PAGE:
Sometimes, individuals suffer from addiction and depression simultaneously. Rehabilitation centers for depression and addiction treatment facilities can offer the help people need. Once rehab is over, individuals will continue to need support. But, often enough, the healing process begins with a professional detox program.
Depression is a medical and mental illness that causes intense feelings of sadness and loss of interest in activities once enjoyed. Common symptoms of depression include feelings of uselessness and hopelessness, pessimism, irritability, trouble concentrating, problems sleeping, and changes in appetite and weight. When someone’s depression gets severe, that person can experience suicidal thoughts, hallucinations, delusions, and reckless behavior.
There are varying forms of depression. The most common forms of depression include the following:
Around 7% of people in the world have major depressive disorder at any given time. Symptoms of major depressive disorder include extreme sadness, lack of energy, irritability, and changes in sleeping patterns for more than two weeks.
Another common form of depression is dysthymia. Dysthymia is a milder form of depression in which people experience feelings of gloom for more than one or two years.
When a person only experiences depression during certain seasons of the year, that person has seasonal affective disorder (SAD). Seasonal affective disorder occurs due to variations in sunlight. As a result, people suffer from seasonal affective disorder during the winter.
Symptoms of seasonal affective disorder include overeating, anxiety, mood changes, and sleep issues. To be diagnosed with seasonal affective disorder, you must experience seasonal affective disorder symptoms for more than three consecutive winters.
A third common type of depression is atypical depression. The main distinguishing character trait of atypical depression is that people with atypical depression can experience moments of good mood whenever they hear positive news.
Although people with atypical depression sometimes experience moments of positive mood, their low moods are extremely low. So much so that people with atypical depression often feel like life isn’t worth living. Regardless of what form of depression you have or how severe your depression is, there are many rehabilitation centers for depression across the country.
Addiction is a disease in which one’s excessive need to consume alcohol and/or drugs to cope with life causes biochemical changes in the brain that, in turn, changes that person’s behaviors. Oftentimes, people that suffer from addiction started drinking and using drugs to cope with an underlying mental or medical illness that they already had.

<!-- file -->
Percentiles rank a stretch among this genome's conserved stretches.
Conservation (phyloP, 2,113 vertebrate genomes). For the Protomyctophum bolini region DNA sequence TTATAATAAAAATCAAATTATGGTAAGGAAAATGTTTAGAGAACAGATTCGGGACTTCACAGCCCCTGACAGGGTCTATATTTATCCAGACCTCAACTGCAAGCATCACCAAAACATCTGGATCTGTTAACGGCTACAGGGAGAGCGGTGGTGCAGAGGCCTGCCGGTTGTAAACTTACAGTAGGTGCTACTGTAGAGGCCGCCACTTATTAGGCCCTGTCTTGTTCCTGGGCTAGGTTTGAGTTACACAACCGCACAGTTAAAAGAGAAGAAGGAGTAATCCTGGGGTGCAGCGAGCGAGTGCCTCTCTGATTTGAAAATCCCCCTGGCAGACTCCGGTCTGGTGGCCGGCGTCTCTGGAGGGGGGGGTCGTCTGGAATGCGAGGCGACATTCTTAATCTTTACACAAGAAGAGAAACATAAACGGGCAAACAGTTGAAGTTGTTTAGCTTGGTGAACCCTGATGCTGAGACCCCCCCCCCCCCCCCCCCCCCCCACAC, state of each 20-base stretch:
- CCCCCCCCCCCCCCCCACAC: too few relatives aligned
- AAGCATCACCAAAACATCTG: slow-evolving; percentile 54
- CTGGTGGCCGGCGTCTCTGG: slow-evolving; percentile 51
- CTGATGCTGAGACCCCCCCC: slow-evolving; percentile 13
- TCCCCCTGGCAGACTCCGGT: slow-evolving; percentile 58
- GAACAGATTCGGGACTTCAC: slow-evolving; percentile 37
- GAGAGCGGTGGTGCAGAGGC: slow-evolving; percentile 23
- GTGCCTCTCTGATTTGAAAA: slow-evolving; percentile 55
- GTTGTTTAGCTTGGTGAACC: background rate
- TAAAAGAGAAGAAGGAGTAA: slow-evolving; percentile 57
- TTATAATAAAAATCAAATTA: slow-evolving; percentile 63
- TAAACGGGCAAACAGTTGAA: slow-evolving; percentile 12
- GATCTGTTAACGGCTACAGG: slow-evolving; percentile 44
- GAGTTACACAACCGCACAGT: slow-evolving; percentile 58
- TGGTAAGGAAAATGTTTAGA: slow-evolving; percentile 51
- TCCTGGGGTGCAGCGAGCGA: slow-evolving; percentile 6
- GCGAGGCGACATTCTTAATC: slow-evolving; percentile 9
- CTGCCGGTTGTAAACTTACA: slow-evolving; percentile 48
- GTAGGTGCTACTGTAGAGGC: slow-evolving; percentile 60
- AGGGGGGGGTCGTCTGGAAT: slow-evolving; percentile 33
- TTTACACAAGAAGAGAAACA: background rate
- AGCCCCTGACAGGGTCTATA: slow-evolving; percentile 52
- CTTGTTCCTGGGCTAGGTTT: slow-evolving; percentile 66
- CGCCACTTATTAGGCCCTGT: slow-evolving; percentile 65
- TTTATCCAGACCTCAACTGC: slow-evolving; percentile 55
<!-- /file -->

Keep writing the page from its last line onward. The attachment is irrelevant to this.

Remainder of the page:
When someone suffers from both a mental illness and substance use disorder simultaneously, that person has a co-occurring disorder. One mental illness that is highly linked to addiction is depression.
There are varying forms of addiction depending on the substance that a person is addicted to. To treat addiction, one generally has to go through detox and some sort of inpatient or outpatient rehab program.
If you only receive treatment for depression when you suffer from co-occurring disorders of depression and addiction, you will continue to struggle with substance use. This, in turn, could cause your depression symptoms to arise again or never leave.
Also, receiving treatment for only substance use when you have a co-occurring disorder that includes both addiction and depression will likely not treat the root of your substance use problem, which is the depression. As a result, you will likely relapse or never quit using substances to begin with.
The only way to effectively treat co-occurring disorders is to address both disorders simultaneously. Luckily, doing so is easier than you might think. In fact, studies show that many of the most common drug and alcohol detox treatment medications can improve a person’s depression. Therefore, you can receive medical detox while also treating your depression.
Detox itself is the process of letting the human body remove all drugs from its system. Because the bodies of many addicts are used to having drugs in them to function, detoxing often leads to withdrawals. To help manage these withdrawals in a safe environment most detox programs provide constant medical supervision. Detox with constant medical supervision and services is called medical detox. When withdrawal symptoms are severe, medical detox programs will use specific medications to help you manage your withdrawals while detoxing.
If you do not need to receive medication-assisted detox for your addiction, you may be able to take antidepressants to treat your depression while also treating both your depression and addiction throughout your non-medical detox. However, it is NOT advisable to do so without guidance from a medical professional. There are countless individualized co-occurring treatment plans available. They offer varying combinations of detox treatments and therapy that can simultaneously treat both your depression and addiction.
Those struggling with addiction and a depressive disorder can benefit from rehabilitation centers for depression and substance abuse. So it is best to seek professional treatment and guidance when struggling with the effects of this dual diagnosis.
The exact process of detox can vary depending on your individual needs. Still, the core process of detox occurs in three main steps. These three steps are evaluation, stabilization, and preparing for treatment entry.